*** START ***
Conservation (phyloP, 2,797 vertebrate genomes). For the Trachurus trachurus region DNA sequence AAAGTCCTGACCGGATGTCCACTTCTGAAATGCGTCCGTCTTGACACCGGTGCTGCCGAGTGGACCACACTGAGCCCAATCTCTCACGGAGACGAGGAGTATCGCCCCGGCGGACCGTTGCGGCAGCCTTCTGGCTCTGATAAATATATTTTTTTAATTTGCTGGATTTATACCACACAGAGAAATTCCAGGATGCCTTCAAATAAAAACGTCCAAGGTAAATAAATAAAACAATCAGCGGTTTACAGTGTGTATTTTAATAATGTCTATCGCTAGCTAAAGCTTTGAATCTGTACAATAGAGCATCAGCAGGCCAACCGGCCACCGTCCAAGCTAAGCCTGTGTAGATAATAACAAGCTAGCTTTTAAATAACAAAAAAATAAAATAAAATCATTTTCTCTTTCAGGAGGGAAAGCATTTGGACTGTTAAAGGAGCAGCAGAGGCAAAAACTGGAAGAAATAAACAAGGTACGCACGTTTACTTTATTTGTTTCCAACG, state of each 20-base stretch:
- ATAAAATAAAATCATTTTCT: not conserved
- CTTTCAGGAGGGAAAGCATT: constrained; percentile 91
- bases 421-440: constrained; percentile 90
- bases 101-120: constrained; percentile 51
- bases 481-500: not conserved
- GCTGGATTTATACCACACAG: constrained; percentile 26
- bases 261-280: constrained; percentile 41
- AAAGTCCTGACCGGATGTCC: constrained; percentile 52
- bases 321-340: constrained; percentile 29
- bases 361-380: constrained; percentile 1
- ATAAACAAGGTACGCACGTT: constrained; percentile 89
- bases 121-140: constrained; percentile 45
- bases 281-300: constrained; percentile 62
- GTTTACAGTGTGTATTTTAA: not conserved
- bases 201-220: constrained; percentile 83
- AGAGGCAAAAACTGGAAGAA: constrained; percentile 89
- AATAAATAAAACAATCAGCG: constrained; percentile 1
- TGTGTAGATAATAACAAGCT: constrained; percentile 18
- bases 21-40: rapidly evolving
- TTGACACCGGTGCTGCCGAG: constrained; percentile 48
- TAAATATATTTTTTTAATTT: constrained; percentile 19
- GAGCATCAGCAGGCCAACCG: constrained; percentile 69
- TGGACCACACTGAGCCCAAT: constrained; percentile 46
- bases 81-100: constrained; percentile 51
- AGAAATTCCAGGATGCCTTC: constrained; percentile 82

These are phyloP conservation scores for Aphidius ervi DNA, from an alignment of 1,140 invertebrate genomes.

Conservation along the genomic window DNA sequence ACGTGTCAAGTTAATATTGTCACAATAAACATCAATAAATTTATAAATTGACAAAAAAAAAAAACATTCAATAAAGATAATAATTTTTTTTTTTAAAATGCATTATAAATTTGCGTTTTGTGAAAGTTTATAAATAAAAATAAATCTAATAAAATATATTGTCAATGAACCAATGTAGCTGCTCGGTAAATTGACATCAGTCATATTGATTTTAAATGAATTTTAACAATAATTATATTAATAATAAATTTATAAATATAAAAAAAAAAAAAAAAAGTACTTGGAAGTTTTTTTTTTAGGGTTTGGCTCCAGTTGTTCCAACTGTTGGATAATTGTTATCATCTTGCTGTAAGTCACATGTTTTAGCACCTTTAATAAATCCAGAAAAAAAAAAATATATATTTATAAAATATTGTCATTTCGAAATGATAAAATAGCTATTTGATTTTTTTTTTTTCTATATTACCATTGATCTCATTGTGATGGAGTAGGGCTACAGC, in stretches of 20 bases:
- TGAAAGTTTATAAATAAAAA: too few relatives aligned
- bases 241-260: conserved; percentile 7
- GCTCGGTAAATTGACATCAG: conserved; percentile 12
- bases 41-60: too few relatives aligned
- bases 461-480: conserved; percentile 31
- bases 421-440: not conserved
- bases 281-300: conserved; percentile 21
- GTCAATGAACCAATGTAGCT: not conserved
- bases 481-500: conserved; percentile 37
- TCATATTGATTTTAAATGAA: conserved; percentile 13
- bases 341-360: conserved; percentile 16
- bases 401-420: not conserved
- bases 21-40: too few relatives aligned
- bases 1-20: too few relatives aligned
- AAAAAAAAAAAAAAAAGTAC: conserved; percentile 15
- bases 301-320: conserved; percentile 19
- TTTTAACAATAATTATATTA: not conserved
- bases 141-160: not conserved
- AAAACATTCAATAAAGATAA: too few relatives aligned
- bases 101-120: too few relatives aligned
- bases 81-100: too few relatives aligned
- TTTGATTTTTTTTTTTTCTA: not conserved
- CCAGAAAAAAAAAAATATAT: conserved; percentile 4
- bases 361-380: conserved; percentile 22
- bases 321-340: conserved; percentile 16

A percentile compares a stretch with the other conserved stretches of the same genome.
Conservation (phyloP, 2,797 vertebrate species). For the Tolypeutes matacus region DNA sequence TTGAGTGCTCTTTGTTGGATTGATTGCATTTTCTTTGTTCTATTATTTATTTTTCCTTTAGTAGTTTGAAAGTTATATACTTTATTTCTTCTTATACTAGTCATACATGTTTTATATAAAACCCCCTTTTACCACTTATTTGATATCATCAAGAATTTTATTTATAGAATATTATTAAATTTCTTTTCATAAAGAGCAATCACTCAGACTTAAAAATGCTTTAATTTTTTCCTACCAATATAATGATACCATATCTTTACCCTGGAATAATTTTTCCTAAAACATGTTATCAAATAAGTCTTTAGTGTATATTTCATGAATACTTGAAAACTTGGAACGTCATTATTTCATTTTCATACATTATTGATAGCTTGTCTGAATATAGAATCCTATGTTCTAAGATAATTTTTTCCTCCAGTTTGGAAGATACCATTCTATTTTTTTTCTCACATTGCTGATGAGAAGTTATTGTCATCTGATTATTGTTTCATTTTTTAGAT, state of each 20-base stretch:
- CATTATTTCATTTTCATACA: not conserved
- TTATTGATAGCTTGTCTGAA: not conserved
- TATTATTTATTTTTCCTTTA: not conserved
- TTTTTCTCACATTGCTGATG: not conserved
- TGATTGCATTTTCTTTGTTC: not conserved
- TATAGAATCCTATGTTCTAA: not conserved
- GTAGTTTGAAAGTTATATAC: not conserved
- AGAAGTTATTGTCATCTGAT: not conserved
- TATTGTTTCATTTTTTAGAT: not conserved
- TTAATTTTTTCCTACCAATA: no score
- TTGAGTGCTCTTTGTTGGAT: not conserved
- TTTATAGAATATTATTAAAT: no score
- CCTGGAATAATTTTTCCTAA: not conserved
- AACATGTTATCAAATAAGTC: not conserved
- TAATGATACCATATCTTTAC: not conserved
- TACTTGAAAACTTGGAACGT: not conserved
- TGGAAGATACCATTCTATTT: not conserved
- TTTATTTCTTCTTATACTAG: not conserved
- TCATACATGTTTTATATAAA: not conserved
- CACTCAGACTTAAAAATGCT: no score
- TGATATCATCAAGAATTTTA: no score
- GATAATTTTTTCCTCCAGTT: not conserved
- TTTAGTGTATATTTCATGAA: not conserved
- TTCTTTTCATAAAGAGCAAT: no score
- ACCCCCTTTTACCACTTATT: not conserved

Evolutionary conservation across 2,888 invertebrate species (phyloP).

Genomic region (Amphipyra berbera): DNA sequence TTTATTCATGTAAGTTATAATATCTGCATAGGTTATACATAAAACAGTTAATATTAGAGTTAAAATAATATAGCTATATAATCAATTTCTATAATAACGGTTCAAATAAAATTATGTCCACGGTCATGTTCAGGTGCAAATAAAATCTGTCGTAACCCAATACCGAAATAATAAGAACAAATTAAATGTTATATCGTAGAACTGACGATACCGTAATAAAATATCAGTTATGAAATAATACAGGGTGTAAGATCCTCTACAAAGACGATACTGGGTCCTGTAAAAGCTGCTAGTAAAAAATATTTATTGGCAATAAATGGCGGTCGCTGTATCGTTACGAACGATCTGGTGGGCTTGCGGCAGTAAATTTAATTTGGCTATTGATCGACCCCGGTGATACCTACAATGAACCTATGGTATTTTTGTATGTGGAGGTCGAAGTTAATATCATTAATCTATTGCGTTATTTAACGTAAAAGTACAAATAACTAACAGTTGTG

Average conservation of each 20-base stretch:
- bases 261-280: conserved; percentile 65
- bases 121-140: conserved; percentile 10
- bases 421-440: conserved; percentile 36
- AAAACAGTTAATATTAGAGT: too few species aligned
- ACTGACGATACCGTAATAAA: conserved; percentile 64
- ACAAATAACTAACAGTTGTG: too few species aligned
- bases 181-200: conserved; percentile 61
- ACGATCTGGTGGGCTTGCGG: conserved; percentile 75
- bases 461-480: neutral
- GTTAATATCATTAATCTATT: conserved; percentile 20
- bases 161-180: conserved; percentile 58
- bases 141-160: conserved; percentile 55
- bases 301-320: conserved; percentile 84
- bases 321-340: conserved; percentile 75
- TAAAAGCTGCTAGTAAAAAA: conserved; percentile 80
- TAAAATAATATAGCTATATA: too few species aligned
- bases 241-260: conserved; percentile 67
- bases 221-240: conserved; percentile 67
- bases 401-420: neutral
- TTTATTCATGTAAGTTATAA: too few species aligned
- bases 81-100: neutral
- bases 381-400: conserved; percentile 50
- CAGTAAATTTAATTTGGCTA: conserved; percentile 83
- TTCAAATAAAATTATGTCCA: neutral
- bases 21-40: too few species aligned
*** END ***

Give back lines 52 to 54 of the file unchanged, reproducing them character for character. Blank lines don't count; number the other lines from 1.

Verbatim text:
- bases 361-380: conserved; percentile 22
- bases 321-340: conserved; percentile 16

A percentile compares a stretch with the other conserved stretches of the same genome.